A double-edged sword was sharpened on both edges of the blade, so that both were lethal. It doesn't mean that the sword had two blades, with one of them facing the user, but that neither of its edges was blunt.
The modern meaning of the idiom "double-edged sword" as lethal to the one wielding it is not applicable in any of the places where the phrase appears in the Old or New Testament (Judges 3:16, Psalms 149:6, Revelation 1:16), so I don't think the comparison of the word of God to a double-edged sword was meant to evoke the idea of good and bad consequences.
Looking at the metaphor in context, the verse seems to give a series of two characterizations of the word of God:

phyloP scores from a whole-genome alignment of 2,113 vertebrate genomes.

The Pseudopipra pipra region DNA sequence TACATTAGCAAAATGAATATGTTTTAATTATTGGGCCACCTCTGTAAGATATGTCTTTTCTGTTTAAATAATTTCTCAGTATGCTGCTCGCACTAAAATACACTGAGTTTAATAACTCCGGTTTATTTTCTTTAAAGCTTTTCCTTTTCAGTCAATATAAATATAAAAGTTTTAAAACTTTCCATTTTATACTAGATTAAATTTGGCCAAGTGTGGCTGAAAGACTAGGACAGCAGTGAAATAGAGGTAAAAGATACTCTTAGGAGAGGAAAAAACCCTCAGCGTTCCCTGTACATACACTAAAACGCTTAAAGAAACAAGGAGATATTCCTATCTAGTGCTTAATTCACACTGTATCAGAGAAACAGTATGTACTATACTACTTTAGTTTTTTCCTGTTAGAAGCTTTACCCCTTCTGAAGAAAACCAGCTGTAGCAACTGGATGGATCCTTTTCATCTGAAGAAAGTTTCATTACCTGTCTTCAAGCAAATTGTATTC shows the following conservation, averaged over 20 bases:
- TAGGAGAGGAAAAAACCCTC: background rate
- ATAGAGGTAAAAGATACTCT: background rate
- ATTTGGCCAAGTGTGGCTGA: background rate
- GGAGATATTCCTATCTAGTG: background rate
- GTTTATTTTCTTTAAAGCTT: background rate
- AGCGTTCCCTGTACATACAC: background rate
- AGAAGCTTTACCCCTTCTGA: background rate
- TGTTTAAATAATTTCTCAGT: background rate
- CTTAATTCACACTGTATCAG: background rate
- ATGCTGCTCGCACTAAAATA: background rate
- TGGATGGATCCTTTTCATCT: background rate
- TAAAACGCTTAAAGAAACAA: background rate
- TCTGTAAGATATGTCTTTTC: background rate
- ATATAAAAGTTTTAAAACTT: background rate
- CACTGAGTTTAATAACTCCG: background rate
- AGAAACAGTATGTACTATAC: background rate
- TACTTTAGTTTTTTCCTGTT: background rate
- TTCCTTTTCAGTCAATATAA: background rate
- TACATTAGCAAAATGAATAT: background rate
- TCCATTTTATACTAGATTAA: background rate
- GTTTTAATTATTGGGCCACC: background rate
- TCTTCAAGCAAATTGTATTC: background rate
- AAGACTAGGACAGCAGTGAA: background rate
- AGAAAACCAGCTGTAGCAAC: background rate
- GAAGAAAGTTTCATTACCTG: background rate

Indeed, the word of God is (1) living and (2) active, sharper than any two-edged sword, piercing until it divides (1) soul from spirit, (2) joints from marrow; it is able to judge the (1) thoughts and (2) intentions of the heart. (NRSV)
Apart from the obvious metaphor of sharpness, I think that what is emphasized by the comparison to a two-edged sword is duality: the word of God is two things, it divides two things, it judges two things.